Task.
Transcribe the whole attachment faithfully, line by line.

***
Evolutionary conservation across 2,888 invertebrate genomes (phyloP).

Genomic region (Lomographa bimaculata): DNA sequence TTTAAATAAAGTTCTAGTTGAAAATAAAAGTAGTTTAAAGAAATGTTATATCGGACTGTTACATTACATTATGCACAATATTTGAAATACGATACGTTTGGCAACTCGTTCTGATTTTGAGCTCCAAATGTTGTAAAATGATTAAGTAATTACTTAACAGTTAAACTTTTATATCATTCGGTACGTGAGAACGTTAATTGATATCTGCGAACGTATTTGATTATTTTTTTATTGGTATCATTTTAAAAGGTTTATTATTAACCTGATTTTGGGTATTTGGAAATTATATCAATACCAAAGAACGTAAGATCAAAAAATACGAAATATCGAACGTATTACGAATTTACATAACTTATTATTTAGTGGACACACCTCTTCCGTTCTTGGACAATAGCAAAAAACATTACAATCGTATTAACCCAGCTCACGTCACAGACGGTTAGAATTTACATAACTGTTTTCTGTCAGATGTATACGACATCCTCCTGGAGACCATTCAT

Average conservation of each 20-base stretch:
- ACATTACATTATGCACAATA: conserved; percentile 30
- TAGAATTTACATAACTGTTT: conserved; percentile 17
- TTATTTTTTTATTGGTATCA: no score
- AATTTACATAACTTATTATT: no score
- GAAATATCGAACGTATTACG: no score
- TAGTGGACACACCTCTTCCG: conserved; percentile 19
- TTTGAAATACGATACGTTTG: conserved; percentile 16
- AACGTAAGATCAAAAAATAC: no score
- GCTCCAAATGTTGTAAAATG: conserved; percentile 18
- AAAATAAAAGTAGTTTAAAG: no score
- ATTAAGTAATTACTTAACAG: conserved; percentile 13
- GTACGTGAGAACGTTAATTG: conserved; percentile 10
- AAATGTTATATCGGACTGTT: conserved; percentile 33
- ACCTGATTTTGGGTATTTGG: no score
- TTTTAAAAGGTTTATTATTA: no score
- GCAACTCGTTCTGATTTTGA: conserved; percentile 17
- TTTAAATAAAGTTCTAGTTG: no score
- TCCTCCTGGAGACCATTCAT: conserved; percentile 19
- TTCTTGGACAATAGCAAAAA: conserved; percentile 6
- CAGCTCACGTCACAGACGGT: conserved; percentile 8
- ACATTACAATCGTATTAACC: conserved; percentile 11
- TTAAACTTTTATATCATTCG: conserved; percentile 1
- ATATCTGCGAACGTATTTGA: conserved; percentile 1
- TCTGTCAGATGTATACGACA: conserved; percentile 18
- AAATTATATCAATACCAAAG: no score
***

Evolutionary conservation across 2,888 invertebrate genomes (phyloP).

Genomic region (Lomographa bimaculata): DNA sequence TTTAAATAAAGTTCTAGTTGAAAATAAAAGTAGTTTAAAGAAATGTTATATCGGACTGTTACATTACATTATGCACAATATTTGAAATACGATACGTTTGGCAACTCGTTCTGATTTTGAGCTCCAAATGTTGTAAAATGATTAAGTAATTACTTAACAGTTAAACTTTTATATCATTCGGTACGTGAGAACGTTAATTGATATCTGCGAACGTATTTGATTATTTTTTTATTGGTATCATTTTAAAAGGTTTATTATTAACCTGATTTTGGGTATTTGGAAATTATATCAATACCAAAGAACGTAAGATCAAAAAATACGAAATATCGAACGTATTACGAATTTACATAACTTATTATTTAGTGGACACACCTCTTCCGTTCTTGGACAATAGCAAAAAACATTACAATCGTATTAACCCAGCTCACGTCACAGACGGTTAGAATTTACATAACTGTTTTCTGTCAGATGTATACGACATCCTCCTGGAGACCATTCAT

Average conservation of each 20-base stretch:
- ACATTACATTATGCACAATA: conserved; percentile 30
- TAGAATTTACATAACTGTTT: conserved; percentile 17
- TTATTTTTTTATTGGTATCA: no score
- AATTTACATAACTTATTATT: no score
- GAAATATCGAACGTATTACG: no score
- TAGTGGACACACCTCTTCCG: conserved; percentile 19
- TTTGAAATACGATACGTTTG: conserved; percentile 16
- AACGTAAGATCAAAAAATAC: no score
- GCTCCAAATGTTGTAAAATG: conserved; percentile 18
- AAAATAAAAGTAGTTTAAAG: no score
- ATTAAGTAATTACTTAACAG: conserved; percentile 13
- GTACGTGAGAACGTTAATTG: conserved; percentile 10
- AAATGTTATATCGGACTGTT: conserved; percentile 33
- ACCTGATTTTGGGTATTTGG: no score
- TTTTAAAAGGTTTATTATTA: no score
- GCAACTCGTTCTGATTTTGA: conserved; percentile 17
- TTTAAATAAAGTTCTAGTTG: no score
- TCCTCCTGGAGACCATTCAT: conserved; percentile 19
- TTCTTGGACAATAGCAAAAA: conserved; percentile 6
- CAGCTCACGTCACAGACGGT: conserved; percentile 8
- ACATTACAATCGTATTAACC: conserved; percentile 11
- TTAAACTTTTATATCATTCG: conserved; percentile 1
- ATATCTGCGAACGTATTTGA: conserved; percentile 1
- TCTGTCAGATGTATACGACA: conserved; percentile 18
- AAATTATATCAATACCAAAG: no score